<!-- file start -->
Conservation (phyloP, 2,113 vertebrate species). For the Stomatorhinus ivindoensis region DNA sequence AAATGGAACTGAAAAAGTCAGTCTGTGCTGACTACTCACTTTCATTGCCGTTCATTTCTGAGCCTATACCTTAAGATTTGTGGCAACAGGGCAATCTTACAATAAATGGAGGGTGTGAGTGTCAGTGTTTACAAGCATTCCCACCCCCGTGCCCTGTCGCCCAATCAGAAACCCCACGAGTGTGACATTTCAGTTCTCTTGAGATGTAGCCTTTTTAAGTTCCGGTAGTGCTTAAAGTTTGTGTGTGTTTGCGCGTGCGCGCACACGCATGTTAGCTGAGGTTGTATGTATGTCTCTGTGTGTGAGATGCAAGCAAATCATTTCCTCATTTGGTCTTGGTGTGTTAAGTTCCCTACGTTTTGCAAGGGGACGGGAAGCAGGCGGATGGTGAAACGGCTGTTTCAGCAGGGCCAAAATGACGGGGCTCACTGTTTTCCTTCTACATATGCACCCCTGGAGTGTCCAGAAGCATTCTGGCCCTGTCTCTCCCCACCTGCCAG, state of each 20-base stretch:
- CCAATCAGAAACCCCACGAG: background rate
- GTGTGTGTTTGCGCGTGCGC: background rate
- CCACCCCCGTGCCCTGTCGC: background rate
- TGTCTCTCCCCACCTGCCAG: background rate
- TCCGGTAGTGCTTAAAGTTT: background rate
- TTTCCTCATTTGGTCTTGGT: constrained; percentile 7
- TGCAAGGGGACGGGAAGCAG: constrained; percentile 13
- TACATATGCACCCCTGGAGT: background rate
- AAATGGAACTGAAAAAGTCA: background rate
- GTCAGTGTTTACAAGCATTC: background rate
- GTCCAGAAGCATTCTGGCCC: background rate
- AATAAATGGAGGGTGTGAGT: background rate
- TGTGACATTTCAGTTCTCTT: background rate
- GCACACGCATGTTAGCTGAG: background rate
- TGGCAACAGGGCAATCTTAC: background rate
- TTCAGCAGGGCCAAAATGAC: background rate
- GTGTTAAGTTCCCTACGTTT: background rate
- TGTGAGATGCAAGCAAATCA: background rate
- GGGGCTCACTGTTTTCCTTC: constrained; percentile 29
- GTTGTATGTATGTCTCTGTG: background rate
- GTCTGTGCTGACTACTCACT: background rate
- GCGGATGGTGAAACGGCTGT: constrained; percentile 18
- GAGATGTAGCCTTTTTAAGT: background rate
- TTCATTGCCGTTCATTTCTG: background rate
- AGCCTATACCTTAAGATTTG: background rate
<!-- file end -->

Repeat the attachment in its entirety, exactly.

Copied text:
Conservation (phyloP, 2,113 vertebrate species). For the Stomatorhinus ivindoensis region DNA sequence AAATGGAACTGAAAAAGTCAGTCTGTGCTGACTACTCACTTTCATTGCCGTTCATTTCTGAGCCTATACCTTAAGATTTGTGGCAACAGGGCAATCTTACAATAAATGGAGGGTGTGAGTGTCAGTGTTTACAAGCATTCCCACCCCCGTGCCCTGTCGCCCAATCAGAAACCCCACGAGTGTGACATTTCAGTTCTCTTGAGATGTAGCCTTTTTAAGTTCCGGTAGTGCTTAAAGTTTGTGTGTGTTTGCGCGTGCGCGCACACGCATGTTAGCTGAGGTTGTATGTATGTCTCTGTGTGTGAGATGCAAGCAAATCATTTCCTCATTTGGTCTTGGTGTGTTAAGTTCCCTACGTTTTGCAAGGGGACGGGAAGCAGGCGGATGGTGAAACGGCTGTTTCAGCAGGGCCAAAATGACGGGGCTCACTGTTTTCCTTCTACATATGCACCCCTGGAGTGTCCAGAAGCATTCTGGCCCTGTCTCTCCCCACCTGCCAG, state of each 20-base stretch:
- CCAATCAGAAACCCCACGAG: background rate
- GTGTGTGTTTGCGCGTGCGC: background rate
- CCACCCCCGTGCCCTGTCGC: background rate
- TGTCTCTCCCCACCTGCCAG: background rate
- TCCGGTAGTGCTTAAAGTTT: background rate
- TTTCCTCATTTGGTCTTGGT: constrained; percentile 7
- TGCAAGGGGACGGGAAGCAG: constrained; percentile 13
- TACATATGCACCCCTGGAGT: background rate
- AAATGGAACTGAAAAAGTCA: background rate
- GTCAGTGTTTACAAGCATTC: background rate
- GTCCAGAAGCATTCTGGCCC: background rate
- AATAAATGGAGGGTGTGAGT: background rate
- TGTGACATTTCAGTTCTCTT: background rate
- GCACACGCATGTTAGCTGAG: background rate
- TGGCAACAGGGCAATCTTAC: background rate
- TTCAGCAGGGCCAAAATGAC: background rate
- GTGTTAAGTTCCCTACGTTT: background rate
- TGTGAGATGCAAGCAAATCA: background rate
- GGGGCTCACTGTTTTCCTTC: constrained; percentile 29
- GTTGTATGTATGTCTCTGTG: background rate
- GTCTGTGCTGACTACTCACT: background rate
- GCGGATGGTGAAACGGCTGT: constrained; percentile 18
- GAGATGTAGCCTTTTTAAGT: background rate
- TTCATTGCCGTTCATTTCTG: background rate
- AGCCTATACCTTAAGATTTG: background rate